Monday, September 26, 2011

Needles and courage

I used to be afraid of needles. Actually I was afraid of something more specific: blood leaving my arm through a needle. I warned all my pediatric nurses that I experienced an inexplicable light-headed reaction seconds after they drew a few milliliters of blood from my arm. I also told them I could handle shots, which was the truth, in case they thought I was a wimpy ass kid they could complain about at lunch time.

"But you seem so calm," they each said, laughing to themselves. Then they drew the blood, sometimes without reclining the chair or putting up my feet, and it was lights out. I typically spent the next 15 to 45 minutes wrapped in a fleece blanket and hung upside down in a dark room while a nurse practitioner held a Capri-Sun to my lips. Then my mom and I walked on eggshells to the family minivan in oppressive heat. Sometimes I stopped halfway to lower my head and burned my palms on the hot blacktop pavement. I returned home dazed, punctured and burned. At least that is how I remember those episodes. I could have made a dozen bucks each time if the law allowed for petty pediatric malpractice. But I wouldn't have if it did. As bad as I felt for myself, I felt almost as bad for the nurses.

My mom told me I inherited my fear from her. I cannot remember seeing my mom have any similar problems, but I doubt I was with her when she might have had them. I told her that I was not afraid and that what happened to me was a knee-jerk reaction. But she insisted I was afraid.

Decades later, or admittedly a few years later, my mom tackled chemotherapy and multiple bone marrow biopsies, accomplishments that I am embarrassed to write in only one independent clause. But that was sort of how she did it: quickly and with grace. She asked a lot of questions and requested plenty of drugs that might have lessened the pain, but I don't remember any complaints. And the drugs did not lessen the accomplishment because fear is always justified.

"I love my doctors," she would say after she was alert enough to lift her head off my shoulder. "I couldn't feel a thing." My high school teammates who used to brag about trying to drink a gallon of milk in one hour would have described my mom with a word: gritty.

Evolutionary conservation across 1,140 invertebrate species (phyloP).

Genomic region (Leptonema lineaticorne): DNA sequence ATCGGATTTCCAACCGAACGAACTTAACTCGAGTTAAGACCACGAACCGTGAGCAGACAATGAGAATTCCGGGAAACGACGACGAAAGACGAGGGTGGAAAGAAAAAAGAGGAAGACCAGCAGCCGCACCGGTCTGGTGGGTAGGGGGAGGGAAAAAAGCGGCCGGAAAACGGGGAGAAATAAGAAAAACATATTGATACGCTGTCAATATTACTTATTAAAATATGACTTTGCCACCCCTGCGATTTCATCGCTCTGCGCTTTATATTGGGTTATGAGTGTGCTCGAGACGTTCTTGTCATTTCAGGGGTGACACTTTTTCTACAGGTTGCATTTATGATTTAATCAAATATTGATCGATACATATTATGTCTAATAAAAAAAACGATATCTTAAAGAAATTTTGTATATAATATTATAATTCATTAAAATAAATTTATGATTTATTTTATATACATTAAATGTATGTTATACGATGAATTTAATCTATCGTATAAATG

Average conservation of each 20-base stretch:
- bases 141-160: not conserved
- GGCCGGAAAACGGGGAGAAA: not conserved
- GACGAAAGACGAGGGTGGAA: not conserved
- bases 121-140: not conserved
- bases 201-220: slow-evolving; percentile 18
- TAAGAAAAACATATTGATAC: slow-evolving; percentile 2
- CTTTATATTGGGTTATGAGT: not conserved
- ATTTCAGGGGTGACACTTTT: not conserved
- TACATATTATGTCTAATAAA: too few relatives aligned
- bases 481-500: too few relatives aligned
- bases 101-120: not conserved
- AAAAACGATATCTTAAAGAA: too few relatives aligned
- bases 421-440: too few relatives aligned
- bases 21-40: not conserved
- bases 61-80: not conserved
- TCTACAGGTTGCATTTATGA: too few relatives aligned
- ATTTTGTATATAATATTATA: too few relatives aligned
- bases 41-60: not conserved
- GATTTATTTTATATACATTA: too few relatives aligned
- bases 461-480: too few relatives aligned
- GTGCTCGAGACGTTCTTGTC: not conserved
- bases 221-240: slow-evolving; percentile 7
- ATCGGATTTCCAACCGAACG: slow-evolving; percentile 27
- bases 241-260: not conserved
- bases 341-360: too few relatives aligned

My mom received dozens of blood transfusions before her stem cell transplant last October, so my fiancee and I met at the Dean Dome one summer evening to donate at the UNC blood drive. I was less afraid than I was years before only because my mom seemed to handle things a hundred times worse with ease. I should have been more worried for myself.

I shook like a leaf and sweated like a pig for an uncomfortable hour-long donation. My body temperature seemed to rise, fall, and rise again in mere minutes. The pain of the needle was only slight as always, but my body still winced at the drawing of blood. The nurses explained that I neither drank enough water nor ate enough food. I explained I was just a wimpy ass kid. I continued to shake in the canteen afterward, but I was happy. I could not wait to tell my mom what we did. She was surprised and concerned for my health. The sick caring for the healthy must be nearly exclusively human, and it showed me, like many other things did that long summer, that my mom was still my mom.

Needless to say, the American Red Cross was not eager to have me back and neglected to call me for a year. But late last June, a bit more than a year after I watched donated blood from anonymous strangers keep my mom going on her way to her transplant, they called me to ask whether I would donate again.

If only you knew I used to hang like a bat in pediatric storage closets, I thought to myself. "Sure."

And so I drove to Durham on July 6 to donate again. I drank so much water that I had to stop at a gas station on Durham-Chapel Hill Boulevard to take the longest pee of my life. I ate so much food that, well, you can imagine. I farted razorblades.

It was worth it. My donation lasted eight minutes, and I did not feel anything but a brief needle prick. I contained my stupid pride in the canteen while I flipped through the future appointments book and made small talk with other bandaged North Carolinians. They gave me a free T-shirt as a trophy. I called my mom.

Today I returned for my third donation and quickly learned that a nurse in training would administer for me. I knew I had to give more this time. I told her I preferred to use my left arm, but she quietly asked me if she could use the big vein in my right instead. I consented. She asked a billion questions of her supervisors and told me she was nervous. She tightened my arm band, loosened it, tightened it, took it completely off and put it on again. She taped a plastic tube to my wrist and told me I was hairy. She poked a slow poke. She and her colleagues decided to forgo the needle guard for reasons I was unwilling to see. I must have grimaced.

"Are you OK, sir?" she asked as much for the nurses breathing down her neck as for me.

"I'm fine," I said as convincingly as possible. She was a momentary model of my mother. Deliberate, nervous, poised, transparent. Steadfast. I called my mom.

"I donated blood again," I said.

"What?" she blurted. "Are you OK? Are you driving? I would have come to get you."

"I'm fine, Mom," I said.

"Next time I'm going with you," she said.

I thought that was a great idea.

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